So the further the notion has got, the more mistaken the things surrounding have been. Engagement is the core of a game in order to make it interesting, to deliver an experience that is capable of absorbing the players mind for 5 minutes up to a whole life. If open worlds are designed just for its unstoppable marketing need of yelling everywhere that it’s an ambitious project of recreating Manhattan in its early 50s, or to reproduce the old Babylon from the door frames to the behavior of the merchants, it’s just an useless bunch of code and art with a proper intention to amaze, but not engage. The epic/fantastic claims of such void worlds end up being repetitive, dull and nonsense: there is a lack of consistency between the rules, the players, the dynamics, mechanics and lore because of the imbalance between architectural art, (as well as the testosterone-powered need of further, longer and higher) and gameplay.
To tame such a wild thing an open world is, a proper design is required to make the experience corresponding to a game that is engaging. Just as the design of a shopping mall tends to evade the consumer from staring up to 20 minutes to numbers on a parking lot, rather than exploring all the shops guided by the different posters spread along the building, a well game design uses its own tools from keeping the player on a pre-established road, even though it seems there are tons of ways to interact with the world, but with a null feedback as reward. The strategy is the use of indirect control as Jesse Schell defines in The Art of game Design: A book of lenses, a way to shape the freedom it may suppose the game, to turn it into a feeling of freedom in order to manage correctly such an important thing the player’s experience is.
There is a lack of consistency between rules, players, dynamics, mechanics and lore because of the imbalance between need to achieve architectural-ostentious desires and engaging gameplay.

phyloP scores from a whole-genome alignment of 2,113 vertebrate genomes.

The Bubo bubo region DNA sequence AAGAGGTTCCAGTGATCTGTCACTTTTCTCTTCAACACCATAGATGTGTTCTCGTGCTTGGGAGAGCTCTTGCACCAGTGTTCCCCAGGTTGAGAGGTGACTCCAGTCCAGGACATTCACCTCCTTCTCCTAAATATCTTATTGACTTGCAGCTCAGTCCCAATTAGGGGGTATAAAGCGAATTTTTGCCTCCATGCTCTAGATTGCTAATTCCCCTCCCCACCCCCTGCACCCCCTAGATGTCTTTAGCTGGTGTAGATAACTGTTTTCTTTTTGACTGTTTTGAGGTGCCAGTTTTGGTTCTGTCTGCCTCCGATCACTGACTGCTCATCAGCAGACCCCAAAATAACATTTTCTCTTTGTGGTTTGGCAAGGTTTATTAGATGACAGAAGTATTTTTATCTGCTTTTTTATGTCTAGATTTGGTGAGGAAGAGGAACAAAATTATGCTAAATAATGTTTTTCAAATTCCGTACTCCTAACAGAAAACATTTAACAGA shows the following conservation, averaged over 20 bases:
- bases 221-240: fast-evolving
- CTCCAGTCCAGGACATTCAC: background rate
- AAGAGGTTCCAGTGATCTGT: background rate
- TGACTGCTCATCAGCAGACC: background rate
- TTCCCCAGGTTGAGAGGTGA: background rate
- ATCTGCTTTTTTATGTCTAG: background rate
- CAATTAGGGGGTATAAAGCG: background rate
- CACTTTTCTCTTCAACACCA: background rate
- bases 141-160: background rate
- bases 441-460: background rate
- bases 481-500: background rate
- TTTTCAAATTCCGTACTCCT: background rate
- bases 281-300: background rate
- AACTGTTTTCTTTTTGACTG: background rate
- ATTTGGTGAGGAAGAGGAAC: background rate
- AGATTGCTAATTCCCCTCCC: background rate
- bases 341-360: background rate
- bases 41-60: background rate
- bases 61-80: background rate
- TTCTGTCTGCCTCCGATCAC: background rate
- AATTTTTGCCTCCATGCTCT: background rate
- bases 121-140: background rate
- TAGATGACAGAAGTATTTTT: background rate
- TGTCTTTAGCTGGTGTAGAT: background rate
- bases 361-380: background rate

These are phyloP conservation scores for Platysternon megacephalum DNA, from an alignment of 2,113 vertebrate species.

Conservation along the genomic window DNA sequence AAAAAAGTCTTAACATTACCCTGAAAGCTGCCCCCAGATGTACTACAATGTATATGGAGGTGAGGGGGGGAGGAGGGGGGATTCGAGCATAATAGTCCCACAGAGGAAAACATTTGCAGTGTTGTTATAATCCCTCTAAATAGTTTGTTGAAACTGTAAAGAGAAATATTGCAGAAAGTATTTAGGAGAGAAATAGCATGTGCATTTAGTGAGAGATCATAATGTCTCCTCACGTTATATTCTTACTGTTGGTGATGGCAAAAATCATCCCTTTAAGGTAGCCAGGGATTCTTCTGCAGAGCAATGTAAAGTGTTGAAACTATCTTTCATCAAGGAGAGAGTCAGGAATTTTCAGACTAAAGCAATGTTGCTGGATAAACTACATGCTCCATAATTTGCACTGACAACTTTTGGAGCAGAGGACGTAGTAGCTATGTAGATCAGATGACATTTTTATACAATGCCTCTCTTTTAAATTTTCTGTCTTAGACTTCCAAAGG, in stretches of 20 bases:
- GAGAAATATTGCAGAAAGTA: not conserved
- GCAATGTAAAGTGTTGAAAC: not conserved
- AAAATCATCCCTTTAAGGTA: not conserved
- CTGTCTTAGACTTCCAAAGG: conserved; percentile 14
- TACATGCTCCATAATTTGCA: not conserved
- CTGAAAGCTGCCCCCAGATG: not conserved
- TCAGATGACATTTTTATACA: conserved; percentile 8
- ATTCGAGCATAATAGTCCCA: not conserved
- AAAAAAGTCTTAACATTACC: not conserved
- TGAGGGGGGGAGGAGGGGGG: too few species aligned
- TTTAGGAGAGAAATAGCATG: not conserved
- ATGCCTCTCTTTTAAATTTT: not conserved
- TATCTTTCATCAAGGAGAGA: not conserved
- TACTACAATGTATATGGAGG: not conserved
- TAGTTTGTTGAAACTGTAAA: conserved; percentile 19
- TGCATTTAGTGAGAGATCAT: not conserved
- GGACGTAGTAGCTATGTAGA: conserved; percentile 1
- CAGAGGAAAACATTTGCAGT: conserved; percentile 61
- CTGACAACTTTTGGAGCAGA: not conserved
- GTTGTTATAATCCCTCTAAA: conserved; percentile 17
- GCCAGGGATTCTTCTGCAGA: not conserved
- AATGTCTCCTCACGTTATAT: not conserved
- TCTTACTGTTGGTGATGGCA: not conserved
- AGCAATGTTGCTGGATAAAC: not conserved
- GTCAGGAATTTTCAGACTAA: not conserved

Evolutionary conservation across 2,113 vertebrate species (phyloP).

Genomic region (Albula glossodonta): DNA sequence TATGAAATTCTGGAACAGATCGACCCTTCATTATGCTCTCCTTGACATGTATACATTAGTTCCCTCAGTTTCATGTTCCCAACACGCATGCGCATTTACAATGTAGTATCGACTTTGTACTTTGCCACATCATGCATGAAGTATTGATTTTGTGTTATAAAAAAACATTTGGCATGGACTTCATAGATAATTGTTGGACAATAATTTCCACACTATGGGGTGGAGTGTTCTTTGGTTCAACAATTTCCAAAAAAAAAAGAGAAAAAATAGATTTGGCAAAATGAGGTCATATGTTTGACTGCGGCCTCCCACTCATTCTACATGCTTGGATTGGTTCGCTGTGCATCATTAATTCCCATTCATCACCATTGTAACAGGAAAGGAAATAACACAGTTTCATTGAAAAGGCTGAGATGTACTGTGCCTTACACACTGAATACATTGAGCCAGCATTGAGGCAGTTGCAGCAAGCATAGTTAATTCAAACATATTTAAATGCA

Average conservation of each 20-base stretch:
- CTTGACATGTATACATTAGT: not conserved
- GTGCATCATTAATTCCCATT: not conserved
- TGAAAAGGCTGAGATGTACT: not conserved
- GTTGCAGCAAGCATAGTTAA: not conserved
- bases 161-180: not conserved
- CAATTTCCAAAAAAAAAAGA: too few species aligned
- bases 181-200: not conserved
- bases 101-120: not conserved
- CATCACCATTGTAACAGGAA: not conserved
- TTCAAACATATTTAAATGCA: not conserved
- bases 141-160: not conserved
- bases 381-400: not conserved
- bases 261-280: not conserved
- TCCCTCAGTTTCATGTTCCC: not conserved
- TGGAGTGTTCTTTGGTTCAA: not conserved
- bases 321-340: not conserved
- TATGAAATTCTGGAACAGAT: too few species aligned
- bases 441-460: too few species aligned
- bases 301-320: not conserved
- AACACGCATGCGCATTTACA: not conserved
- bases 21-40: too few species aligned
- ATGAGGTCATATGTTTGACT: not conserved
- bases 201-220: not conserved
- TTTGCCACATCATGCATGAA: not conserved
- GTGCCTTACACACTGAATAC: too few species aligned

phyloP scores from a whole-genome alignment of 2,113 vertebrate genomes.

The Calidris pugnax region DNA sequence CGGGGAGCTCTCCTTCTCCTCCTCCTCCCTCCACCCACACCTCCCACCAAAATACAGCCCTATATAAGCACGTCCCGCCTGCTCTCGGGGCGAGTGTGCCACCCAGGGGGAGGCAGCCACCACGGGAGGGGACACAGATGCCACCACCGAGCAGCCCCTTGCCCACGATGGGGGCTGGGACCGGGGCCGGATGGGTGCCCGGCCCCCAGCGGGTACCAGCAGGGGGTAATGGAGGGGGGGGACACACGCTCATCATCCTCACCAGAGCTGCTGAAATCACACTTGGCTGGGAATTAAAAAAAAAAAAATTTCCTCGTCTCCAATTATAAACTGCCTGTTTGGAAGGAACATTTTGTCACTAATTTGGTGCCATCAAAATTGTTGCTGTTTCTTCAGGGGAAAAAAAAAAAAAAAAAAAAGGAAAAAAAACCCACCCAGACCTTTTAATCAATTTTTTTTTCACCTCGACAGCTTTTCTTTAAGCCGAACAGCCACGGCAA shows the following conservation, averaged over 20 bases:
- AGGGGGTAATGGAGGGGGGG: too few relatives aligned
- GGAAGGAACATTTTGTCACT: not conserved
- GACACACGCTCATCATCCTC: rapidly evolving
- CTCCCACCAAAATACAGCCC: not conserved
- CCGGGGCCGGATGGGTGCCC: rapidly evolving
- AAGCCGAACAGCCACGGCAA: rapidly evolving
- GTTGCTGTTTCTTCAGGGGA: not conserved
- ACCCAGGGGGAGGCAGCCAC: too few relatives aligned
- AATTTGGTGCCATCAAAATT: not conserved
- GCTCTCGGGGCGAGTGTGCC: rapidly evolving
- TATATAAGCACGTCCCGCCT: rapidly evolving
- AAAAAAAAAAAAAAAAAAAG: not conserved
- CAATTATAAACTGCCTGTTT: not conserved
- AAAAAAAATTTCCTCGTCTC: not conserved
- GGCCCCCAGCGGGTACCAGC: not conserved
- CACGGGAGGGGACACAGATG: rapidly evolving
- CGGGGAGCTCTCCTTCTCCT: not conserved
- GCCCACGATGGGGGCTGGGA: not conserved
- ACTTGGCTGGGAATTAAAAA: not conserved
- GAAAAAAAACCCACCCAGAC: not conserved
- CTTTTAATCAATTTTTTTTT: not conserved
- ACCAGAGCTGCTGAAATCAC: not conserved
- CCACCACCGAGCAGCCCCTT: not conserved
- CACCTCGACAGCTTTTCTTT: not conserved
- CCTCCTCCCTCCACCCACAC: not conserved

Of course nothing stops you from going outside your home starting village, quitting from killing gigantic flies in order to gather 20 wings for an unpleasant quest giver, who will give you a rotten stick for hitting dire wolves. You can decide to take a trip to the closest city or common rendezvous point, and to discover there that, as the movies, you’re nothing but a tourist who barely knows how to ask for directions: unprepared, naked, and alone. But it’s there and you can, at least, check outside how the things are evolving, to discover how open is the virtual space on which you are playing, but don’t forget that designers thought about the same, and they’ll make sure to mute your Phileas Fog ambitions by a huge increase of difficulty, enemies that recons you even you’re not seeing them, unavailable actions to take, players that speak in other ingame languages and something deeper, more abstract, but tangible inside games: void (or fog, or end of the tile set, or “everything has an end”, or “it was 20gb of content, wait for an expansion”). There are plenty of ways to make players think they’re inside a perfect world where everything fits his designs, but in the backend such games are managing the player’s road, guessing the next movements and offering the correct choices rather than leaving the player to roam freely elsewhere. This constraining set of rules are the ones that will make the world a place where the player feels comfortable with, rather than abandoned or over-protected, and will be decisive to the longevity of the title, making its core somenthing to tak about, to be experienced and most important, to be taught. But inside this storm, many titles have found its way to fight alongside this curse, and to drive the player towards an enjoyable experience, the techniques are a few and to make it more entertaining, there is a part 2 of this theme explaining the most common and efficient ways to tame such inmensive creations Open Worlds are.